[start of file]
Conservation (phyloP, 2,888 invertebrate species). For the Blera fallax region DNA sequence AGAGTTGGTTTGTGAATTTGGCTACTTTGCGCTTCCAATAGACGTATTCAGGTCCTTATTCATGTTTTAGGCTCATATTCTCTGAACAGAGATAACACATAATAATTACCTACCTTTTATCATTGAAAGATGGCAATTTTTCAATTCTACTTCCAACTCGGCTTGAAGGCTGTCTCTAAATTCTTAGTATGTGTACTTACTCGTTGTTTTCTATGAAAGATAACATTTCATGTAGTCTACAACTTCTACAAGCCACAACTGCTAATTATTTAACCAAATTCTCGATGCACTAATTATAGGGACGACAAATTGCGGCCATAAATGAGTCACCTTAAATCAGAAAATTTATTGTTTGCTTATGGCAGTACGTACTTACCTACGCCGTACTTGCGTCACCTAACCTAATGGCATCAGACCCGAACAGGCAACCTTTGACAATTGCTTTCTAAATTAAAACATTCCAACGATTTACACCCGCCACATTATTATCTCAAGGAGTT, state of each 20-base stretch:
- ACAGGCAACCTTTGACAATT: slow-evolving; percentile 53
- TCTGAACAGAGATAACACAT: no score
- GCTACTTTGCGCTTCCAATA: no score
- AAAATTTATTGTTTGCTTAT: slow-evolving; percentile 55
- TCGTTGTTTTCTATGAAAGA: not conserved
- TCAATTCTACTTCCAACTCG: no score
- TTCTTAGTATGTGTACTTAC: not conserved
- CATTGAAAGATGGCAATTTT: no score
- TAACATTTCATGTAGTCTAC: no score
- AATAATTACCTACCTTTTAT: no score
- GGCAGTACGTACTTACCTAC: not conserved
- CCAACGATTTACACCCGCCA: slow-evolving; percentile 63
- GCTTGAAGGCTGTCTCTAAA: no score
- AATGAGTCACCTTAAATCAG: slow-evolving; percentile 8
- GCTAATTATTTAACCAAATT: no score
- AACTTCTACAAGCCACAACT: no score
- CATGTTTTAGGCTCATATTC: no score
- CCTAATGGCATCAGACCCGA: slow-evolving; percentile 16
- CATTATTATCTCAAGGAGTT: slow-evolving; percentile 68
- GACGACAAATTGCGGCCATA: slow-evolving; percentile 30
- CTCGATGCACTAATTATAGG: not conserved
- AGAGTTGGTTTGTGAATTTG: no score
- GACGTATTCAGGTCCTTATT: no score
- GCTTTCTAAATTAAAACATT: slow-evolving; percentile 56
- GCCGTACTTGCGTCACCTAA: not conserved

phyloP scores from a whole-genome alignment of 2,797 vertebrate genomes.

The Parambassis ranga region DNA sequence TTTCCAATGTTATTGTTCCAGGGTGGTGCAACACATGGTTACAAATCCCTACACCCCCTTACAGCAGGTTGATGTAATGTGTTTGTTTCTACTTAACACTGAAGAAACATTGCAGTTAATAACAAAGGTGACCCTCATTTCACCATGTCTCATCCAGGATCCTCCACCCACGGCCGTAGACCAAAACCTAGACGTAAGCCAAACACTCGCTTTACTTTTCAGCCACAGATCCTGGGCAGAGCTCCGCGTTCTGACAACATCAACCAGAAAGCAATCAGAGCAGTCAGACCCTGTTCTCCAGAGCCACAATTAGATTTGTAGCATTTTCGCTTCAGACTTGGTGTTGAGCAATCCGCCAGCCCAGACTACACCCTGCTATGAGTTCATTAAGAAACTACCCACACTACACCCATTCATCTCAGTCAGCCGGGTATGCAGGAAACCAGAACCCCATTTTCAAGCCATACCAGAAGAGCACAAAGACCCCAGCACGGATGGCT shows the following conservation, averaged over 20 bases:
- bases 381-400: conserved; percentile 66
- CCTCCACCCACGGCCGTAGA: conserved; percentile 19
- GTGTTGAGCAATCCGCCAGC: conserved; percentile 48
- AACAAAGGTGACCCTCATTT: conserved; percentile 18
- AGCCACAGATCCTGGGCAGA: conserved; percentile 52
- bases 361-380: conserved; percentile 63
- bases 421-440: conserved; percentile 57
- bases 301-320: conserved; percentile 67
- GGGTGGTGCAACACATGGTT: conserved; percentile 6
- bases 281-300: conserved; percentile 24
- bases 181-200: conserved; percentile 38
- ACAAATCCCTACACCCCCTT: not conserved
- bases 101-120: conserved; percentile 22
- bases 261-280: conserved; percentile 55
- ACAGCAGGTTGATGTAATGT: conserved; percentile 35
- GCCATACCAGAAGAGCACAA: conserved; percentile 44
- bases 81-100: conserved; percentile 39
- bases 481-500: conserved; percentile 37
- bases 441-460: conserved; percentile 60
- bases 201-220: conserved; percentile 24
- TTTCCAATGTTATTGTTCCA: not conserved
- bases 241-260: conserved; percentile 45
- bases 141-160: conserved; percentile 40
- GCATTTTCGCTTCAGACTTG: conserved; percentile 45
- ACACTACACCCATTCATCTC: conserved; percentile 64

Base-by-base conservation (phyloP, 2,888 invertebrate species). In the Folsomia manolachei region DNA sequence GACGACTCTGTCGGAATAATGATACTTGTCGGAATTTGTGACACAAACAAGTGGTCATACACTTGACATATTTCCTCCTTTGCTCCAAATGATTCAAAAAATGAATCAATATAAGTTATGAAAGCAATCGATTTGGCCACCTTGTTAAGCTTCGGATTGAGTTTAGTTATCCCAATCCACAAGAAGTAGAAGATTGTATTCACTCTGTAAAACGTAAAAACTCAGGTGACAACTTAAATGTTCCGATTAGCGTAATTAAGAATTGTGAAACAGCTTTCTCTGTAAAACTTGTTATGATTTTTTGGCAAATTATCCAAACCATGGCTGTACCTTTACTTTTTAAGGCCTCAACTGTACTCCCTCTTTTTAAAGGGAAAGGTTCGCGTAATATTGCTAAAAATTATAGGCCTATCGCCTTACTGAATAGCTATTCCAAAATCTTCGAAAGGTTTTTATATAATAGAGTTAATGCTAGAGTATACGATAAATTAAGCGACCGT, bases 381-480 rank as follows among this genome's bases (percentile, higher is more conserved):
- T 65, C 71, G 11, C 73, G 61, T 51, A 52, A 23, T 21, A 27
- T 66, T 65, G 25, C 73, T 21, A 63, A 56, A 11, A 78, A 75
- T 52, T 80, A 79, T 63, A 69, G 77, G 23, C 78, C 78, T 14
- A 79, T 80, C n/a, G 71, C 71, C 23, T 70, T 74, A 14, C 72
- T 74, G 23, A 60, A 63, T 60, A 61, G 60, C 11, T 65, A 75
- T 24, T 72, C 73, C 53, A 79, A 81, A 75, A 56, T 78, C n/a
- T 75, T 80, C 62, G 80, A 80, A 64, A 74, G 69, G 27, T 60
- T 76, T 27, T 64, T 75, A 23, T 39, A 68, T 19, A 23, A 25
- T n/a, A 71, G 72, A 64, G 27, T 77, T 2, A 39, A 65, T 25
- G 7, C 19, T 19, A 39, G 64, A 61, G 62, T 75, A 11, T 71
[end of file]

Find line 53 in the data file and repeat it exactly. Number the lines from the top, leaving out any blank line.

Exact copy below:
- ACACTACACCCATTCATCTC: conserved; percentile 64